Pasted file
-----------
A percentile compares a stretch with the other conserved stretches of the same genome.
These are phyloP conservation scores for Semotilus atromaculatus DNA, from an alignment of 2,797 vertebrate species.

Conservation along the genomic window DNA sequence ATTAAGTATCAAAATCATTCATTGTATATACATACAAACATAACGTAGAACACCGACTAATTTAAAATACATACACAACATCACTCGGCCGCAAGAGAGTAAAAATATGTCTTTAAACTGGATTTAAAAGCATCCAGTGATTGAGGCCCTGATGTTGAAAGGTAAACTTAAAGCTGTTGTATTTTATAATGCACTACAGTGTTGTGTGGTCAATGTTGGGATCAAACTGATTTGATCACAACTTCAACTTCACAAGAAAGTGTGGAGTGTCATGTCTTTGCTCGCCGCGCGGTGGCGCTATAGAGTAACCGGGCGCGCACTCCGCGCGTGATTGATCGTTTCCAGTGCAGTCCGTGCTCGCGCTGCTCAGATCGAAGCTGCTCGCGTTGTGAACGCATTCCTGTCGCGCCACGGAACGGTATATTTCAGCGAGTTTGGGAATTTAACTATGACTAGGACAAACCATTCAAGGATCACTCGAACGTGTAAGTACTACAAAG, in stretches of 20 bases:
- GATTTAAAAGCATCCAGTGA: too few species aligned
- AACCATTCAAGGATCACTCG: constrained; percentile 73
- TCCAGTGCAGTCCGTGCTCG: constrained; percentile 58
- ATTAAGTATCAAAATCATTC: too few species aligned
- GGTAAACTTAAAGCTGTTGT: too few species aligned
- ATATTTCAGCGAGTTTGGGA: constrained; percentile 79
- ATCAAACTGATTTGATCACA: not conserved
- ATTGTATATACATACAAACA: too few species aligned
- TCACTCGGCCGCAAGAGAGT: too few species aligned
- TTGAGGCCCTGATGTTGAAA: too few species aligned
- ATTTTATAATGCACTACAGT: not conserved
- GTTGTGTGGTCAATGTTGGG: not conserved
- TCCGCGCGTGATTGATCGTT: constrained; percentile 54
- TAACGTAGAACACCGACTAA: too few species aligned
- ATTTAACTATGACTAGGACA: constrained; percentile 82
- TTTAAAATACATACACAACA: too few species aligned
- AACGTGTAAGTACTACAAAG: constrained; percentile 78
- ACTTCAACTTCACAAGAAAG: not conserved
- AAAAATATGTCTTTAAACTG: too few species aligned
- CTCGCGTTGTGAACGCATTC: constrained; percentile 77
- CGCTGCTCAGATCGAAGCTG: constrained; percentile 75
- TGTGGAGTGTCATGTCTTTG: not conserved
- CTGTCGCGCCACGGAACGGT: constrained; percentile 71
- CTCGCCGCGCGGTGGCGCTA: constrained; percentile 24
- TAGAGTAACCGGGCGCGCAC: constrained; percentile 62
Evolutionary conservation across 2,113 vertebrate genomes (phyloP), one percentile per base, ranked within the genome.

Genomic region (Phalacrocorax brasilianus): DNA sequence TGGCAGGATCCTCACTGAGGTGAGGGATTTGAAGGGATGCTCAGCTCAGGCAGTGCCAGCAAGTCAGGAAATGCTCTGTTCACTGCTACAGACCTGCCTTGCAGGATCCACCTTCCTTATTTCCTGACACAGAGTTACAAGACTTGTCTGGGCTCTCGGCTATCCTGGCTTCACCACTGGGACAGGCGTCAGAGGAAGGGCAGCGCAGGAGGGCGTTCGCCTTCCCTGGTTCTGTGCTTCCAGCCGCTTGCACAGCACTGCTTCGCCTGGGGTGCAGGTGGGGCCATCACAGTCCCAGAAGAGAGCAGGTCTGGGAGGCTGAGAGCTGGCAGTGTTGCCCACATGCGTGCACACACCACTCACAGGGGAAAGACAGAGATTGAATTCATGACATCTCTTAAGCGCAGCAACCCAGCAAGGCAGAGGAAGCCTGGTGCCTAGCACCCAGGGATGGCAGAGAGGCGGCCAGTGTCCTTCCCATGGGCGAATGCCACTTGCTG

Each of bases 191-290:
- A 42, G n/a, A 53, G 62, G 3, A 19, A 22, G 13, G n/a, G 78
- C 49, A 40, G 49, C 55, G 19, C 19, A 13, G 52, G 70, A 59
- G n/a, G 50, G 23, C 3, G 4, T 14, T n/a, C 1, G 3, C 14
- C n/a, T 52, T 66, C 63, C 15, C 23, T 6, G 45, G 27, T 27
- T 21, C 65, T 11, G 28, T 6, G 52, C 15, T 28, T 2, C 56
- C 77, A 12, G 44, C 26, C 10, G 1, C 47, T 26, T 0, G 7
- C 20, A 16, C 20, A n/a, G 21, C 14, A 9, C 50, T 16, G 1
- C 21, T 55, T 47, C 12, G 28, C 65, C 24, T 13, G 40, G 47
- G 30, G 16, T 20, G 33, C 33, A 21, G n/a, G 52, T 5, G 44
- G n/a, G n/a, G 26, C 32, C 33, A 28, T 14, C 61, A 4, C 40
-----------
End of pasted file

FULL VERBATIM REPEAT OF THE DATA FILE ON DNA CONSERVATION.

A percentile compares a stretch with the other conserved stretches of the same genome.
These are phyloP conservation scores for Semotilus atromaculatus DNA, from an alignment of 2,797 vertebrate species.

Conservation along the genomic window DNA sequence ATTAAGTATCAAAATCATTCATTGTATATACATACAAACATAACGTAGAACACCGACTAATTTAAAATACATACACAACATCACTCGGCCGCAAGAGAGTAAAAATATGTCTTTAAACTGGATTTAAAAGCATCCAGTGATTGAGGCCCTGATGTTGAAAGGTAAACTTAAAGCTGTTGTATTTTATAATGCACTACAGTGTTGTGTGGTCAATGTTGGGATCAAACTGATTTGATCACAACTTCAACTTCACAAGAAAGTGTGGAGTGTCATGTCTTTGCTCGCCGCGCGGTGGCGCTATAGAGTAACCGGGCGCGCACTCCGCGCGTGATTGATCGTTTCCAGTGCAGTCCGTGCTCGCGCTGCTCAGATCGAAGCTGCTCGCGTTGTGAACGCATTCCTGTCGCGCCACGGAACGGTATATTTCAGCGAGTTTGGGAATTTAACTATGACTAGGACAAACCATTCAAGGATCACTCGAACGTGTAAGTACTACAAAG, in stretches of 20 bases:
- GATTTAAAAGCATCCAGTGA: too few species aligned
- AACCATTCAAGGATCACTCG: constrained; percentile 73
- TCCAGTGCAGTCCGTGCTCG: constrained; percentile 58
- ATTAAGTATCAAAATCATTC: too few species aligned
- GGTAAACTTAAAGCTGTTGT: too few species aligned
- ATATTTCAGCGAGTTTGGGA: constrained; percentile 79
- ATCAAACTGATTTGATCACA: not conserved
- ATTGTATATACATACAAACA: too few species aligned
- TCACTCGGCCGCAAGAGAGT: too few species aligned
- TTGAGGCCCTGATGTTGAAA: too few species aligned
- ATTTTATAATGCACTACAGT: not conserved
- GTTGTGTGGTCAATGTTGGG: not conserved
- TCCGCGCGTGATTGATCGTT: constrained; percentile 54
- TAACGTAGAACACCGACTAA: too few species aligned
- ATTTAACTATGACTAGGACA: constrained; percentile 82
- TTTAAAATACATACACAACA: too few species aligned
- AACGTGTAAGTACTACAAAG: constrained; percentile 78
- ACTTCAACTTCACAAGAAAG: not conserved
- AAAAATATGTCTTTAAACTG: too few species aligned
- CTCGCGTTGTGAACGCATTC: constrained; percentile 77
- CGCTGCTCAGATCGAAGCTG: constrained; percentile 75
- TGTGGAGTGTCATGTCTTTG: not conserved
- CTGTCGCGCCACGGAACGGT: constrained; percentile 71
- CTCGCCGCGCGGTGGCGCTA: constrained; percentile 24
- TAGAGTAACCGGGCGCGCAC: constrained; percentile 62
Evolutionary conservation across 2,113 vertebrate genomes (phyloP), one percentile per base, ranked within the genome.

Genomic region (Phalacrocorax brasilianus): DNA sequence TGGCAGGATCCTCACTGAGGTGAGGGATTTGAAGGGATGCTCAGCTCAGGCAGTGCCAGCAAGTCAGGAAATGCTCTGTTCACTGCTACAGACCTGCCTTGCAGGATCCACCTTCCTTATTTCCTGACACAGAGTTACAAGACTTGTCTGGGCTCTCGGCTATCCTGGCTTCACCACTGGGACAGGCGTCAGAGGAAGGGCAGCGCAGGAGGGCGTTCGCCTTCCCTGGTTCTGTGCTTCCAGCCGCTTGCACAGCACTGCTTCGCCTGGGGTGCAGGTGGGGCCATCACAGTCCCAGAAGAGAGCAGGTCTGGGAGGCTGAGAGCTGGCAGTGTTGCCCACATGCGTGCACACACCACTCACAGGGGAAAGACAGAGATTGAATTCATGACATCTCTTAAGCGCAGCAACCCAGCAAGGCAGAGGAAGCCTGGTGCCTAGCACCCAGGGATGGCAGAGAGGCGGCCAGTGTCCTTCCCATGGGCGAATGCCACTTGCTG

Each of bases 191-290:
- A 42, G n/a, A 53, G 62, G 3, A 19, A 22, G 13, G n/a, G 78
- C 49, A 40, G 49, C 55, G 19, C 19, A 13, G 52, G 70, A 59
- G n/a, G 50, G 23, C 3, G 4, T 14, T n/a, C 1, G 3, C 14
- C n/a, T 52, T 66, C 63, C 15, C 23, T 6, G 45, G 27, T 27
- T 21, C 65, T 11, G 28, T 6, G 52, C 15, T 28, T 2, C 56
- C 77, A 12, G 44, C 26, C 10, G 1, C 47, T 26, T 0, G 7
- C 20, A 16, C 20, A n/a, G 21, C 14, A 9, C 50, T 16, G 1
- C 21, T 55, T 47, C 12, G 28, C 65, C 24, T 13, G 40, G 47
- G 30, G 16, T 20, G 33, C 33, A 21, G n/a, G 52, T 5, G 44
- G n/a, G n/a, G 26, C 32, C 33, A 28, T 14, C 61, A 4, C 40